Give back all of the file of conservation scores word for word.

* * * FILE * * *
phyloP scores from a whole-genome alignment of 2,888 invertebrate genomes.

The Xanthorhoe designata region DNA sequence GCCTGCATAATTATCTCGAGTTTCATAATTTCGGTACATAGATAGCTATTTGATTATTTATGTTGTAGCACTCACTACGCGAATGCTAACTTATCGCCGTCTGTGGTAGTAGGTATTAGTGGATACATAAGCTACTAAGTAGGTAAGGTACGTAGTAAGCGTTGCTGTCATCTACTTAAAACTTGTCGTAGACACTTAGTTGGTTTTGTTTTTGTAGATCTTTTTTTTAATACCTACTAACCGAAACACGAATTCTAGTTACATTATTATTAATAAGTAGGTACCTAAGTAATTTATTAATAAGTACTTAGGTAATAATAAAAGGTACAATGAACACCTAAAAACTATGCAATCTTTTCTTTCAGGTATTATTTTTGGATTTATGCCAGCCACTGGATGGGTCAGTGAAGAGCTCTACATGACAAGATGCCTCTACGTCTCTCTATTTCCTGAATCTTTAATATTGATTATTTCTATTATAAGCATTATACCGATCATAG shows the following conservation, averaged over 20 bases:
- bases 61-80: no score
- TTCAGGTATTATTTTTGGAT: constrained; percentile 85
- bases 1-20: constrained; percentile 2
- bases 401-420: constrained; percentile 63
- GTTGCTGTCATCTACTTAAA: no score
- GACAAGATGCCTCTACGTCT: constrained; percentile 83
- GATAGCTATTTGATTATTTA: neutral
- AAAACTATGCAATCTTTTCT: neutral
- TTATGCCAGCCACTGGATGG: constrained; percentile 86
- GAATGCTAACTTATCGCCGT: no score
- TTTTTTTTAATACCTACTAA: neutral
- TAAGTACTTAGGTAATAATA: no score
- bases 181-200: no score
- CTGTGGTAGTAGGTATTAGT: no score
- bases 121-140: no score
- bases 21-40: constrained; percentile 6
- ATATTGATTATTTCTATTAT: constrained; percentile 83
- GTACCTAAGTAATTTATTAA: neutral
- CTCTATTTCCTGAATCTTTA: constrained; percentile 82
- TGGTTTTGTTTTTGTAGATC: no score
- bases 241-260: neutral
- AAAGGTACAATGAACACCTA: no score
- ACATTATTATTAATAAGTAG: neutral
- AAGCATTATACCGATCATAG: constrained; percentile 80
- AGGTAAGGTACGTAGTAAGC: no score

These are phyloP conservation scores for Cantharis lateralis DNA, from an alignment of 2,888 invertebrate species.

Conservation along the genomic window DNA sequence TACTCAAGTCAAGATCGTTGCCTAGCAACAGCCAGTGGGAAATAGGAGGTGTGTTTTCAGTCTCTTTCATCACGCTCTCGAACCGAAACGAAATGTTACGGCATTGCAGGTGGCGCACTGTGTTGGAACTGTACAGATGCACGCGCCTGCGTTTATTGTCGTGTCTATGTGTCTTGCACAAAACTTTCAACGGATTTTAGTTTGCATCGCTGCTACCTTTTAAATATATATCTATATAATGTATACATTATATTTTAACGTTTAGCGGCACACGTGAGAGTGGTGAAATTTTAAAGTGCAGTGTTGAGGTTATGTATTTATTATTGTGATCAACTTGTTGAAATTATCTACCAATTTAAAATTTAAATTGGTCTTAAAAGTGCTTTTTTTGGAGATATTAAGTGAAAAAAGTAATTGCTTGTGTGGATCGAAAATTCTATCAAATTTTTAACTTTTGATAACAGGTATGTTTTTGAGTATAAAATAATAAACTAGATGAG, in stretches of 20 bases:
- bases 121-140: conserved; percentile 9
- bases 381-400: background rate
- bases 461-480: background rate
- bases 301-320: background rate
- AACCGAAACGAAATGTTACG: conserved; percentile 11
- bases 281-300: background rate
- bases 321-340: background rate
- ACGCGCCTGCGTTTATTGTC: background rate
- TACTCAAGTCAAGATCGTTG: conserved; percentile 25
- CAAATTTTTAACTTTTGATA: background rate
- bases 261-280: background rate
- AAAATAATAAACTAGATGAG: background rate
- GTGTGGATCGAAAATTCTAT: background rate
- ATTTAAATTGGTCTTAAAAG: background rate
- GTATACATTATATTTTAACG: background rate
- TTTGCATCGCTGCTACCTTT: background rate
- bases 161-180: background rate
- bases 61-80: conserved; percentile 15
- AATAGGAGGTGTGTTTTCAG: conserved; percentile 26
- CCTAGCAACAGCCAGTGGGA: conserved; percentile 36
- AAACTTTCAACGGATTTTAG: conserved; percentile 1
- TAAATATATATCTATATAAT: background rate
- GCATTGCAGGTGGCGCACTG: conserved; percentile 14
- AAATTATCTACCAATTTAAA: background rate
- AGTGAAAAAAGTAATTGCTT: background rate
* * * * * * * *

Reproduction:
phyloP scores from a whole-genome alignment of 2,888 invertebrate genomes.

The Xanthorhoe designata region DNA sequence GCCTGCATAATTATCTCGAGTTTCATAATTTCGGTACATAGATAGCTATTTGATTATTTATGTTGTAGCACTCACTACGCGAATGCTAACTTATCGCCGTCTGTGGTAGTAGGTATTAGTGGATACATAAGCTACTAAGTAGGTAAGGTACGTAGTAAGCGTTGCTGTCATCTACTTAAAACTTGTCGTAGACACTTAGTTGGTTTTGTTTTTGTAGATCTTTTTTTTAATACCTACTAACCGAAACACGAATTCTAGTTACATTATTATTAATAAGTAGGTACCTAAGTAATTTATTAATAAGTACTTAGGTAATAATAAAAGGTACAATGAACACCTAAAAACTATGCAATCTTTTCTTTCAGGTATTATTTTTGGATTTATGCCAGCCACTGGATGGGTCAGTGAAGAGCTCTACATGACAAGATGCCTCTACGTCTCTCTATTTCCTGAATCTTTAATATTGATTATTTCTATTATAAGCATTATACCGATCATAG shows the following conservation, averaged over 20 bases:
- bases 61-80: no score
- TTCAGGTATTATTTTTGGAT: constrained; percentile 85
- bases 1-20: constrained; percentile 2
- bases 401-420: constrained; percentile 63
- GTTGCTGTCATCTACTTAAA: no score
- GACAAGATGCCTCTACGTCT: constrained; percentile 83
- GATAGCTATTTGATTATTTA: neutral
- AAAACTATGCAATCTTTTCT: neutral
- TTATGCCAGCCACTGGATGG: constrained; percentile 86
- GAATGCTAACTTATCGCCGT: no score
- TTTTTTTTAATACCTACTAA: neutral
- TAAGTACTTAGGTAATAATA: no score
- bases 181-200: no score
- CTGTGGTAGTAGGTATTAGT: no score
- bases 121-140: no score
- bases 21-40: constrained; percentile 6
- ATATTGATTATTTCTATTAT: constrained; percentile 83
- GTACCTAAGTAATTTATTAA: neutral
- CTCTATTTCCTGAATCTTTA: constrained; percentile 82
- TGGTTTTGTTTTTGTAGATC: no score
- bases 241-260: neutral
- AAAGGTACAATGAACACCTA: no score
- ACATTATTATTAATAAGTAG: neutral
- AAGCATTATACCGATCATAG: constrained; percentile 80
- AGGTAAGGTACGTAGTAAGC: no score

These are phyloP conservation scores for Cantharis lateralis DNA, from an alignment of 2,888 invertebrate species.

Conservation along the genomic window DNA sequence TACTCAAGTCAAGATCGTTGCCTAGCAACAGCCAGTGGGAAATAGGAGGTGTGTTTTCAGTCTCTTTCATCACGCTCTCGAACCGAAACGAAATGTTACGGCATTGCAGGTGGCGCACTGTGTTGGAACTGTACAGATGCACGCGCCTGCGTTTATTGTCGTGTCTATGTGTCTTGCACAAAACTTTCAACGGATTTTAGTTTGCATCGCTGCTACCTTTTAAATATATATCTATATAATGTATACATTATATTTTAACGTTTAGCGGCACACGTGAGAGTGGTGAAATTTTAAAGTGCAGTGTTGAGGTTATGTATTTATTATTGTGATCAACTTGTTGAAATTATCTACCAATTTAAAATTTAAATTGGTCTTAAAAGTGCTTTTTTTGGAGATATTAAGTGAAAAAAGTAATTGCTTGTGTGGATCGAAAATTCTATCAAATTTTTAACTTTTGATAACAGGTATGTTTTTGAGTATAAAATAATAAACTAGATGAG, in stretches of 20 bases:
- bases 121-140: conserved; percentile 9
- bases 381-400: background rate
- bases 461-480: background rate
- bases 301-320: background rate
- AACCGAAACGAAATGTTACG: conserved; percentile 11
- bases 281-300: background rate
- bases 321-340: background rate
- ACGCGCCTGCGTTTATTGTC: background rate
- TACTCAAGTCAAGATCGTTG: conserved; percentile 25
- CAAATTTTTAACTTTTGATA: background rate
- bases 261-280: background rate
- AAAATAATAAACTAGATGAG: background rate
- GTGTGGATCGAAAATTCTAT: background rate
- ATTTAAATTGGTCTTAAAAG: background rate
- GTATACATTATATTTTAACG: background rate
- TTTGCATCGCTGCTACCTTT: background rate
- bases 161-180: background rate
- bases 61-80: conserved; percentile 15
- AATAGGAGGTGTGTTTTCAG: conserved; percentile 26
- CCTAGCAACAGCCAGTGGGA: conserved; percentile 36
- AAACTTTCAACGGATTTTAG: conserved; percentile 1
- TAAATATATATCTATATAAT: background rate
- GCATTGCAGGTGGCGCACTG: conserved; percentile 14
- AAATTATCTACCAATTTAAA: background rate
- AGTGAAAAAAGTAATTGCTT: background rate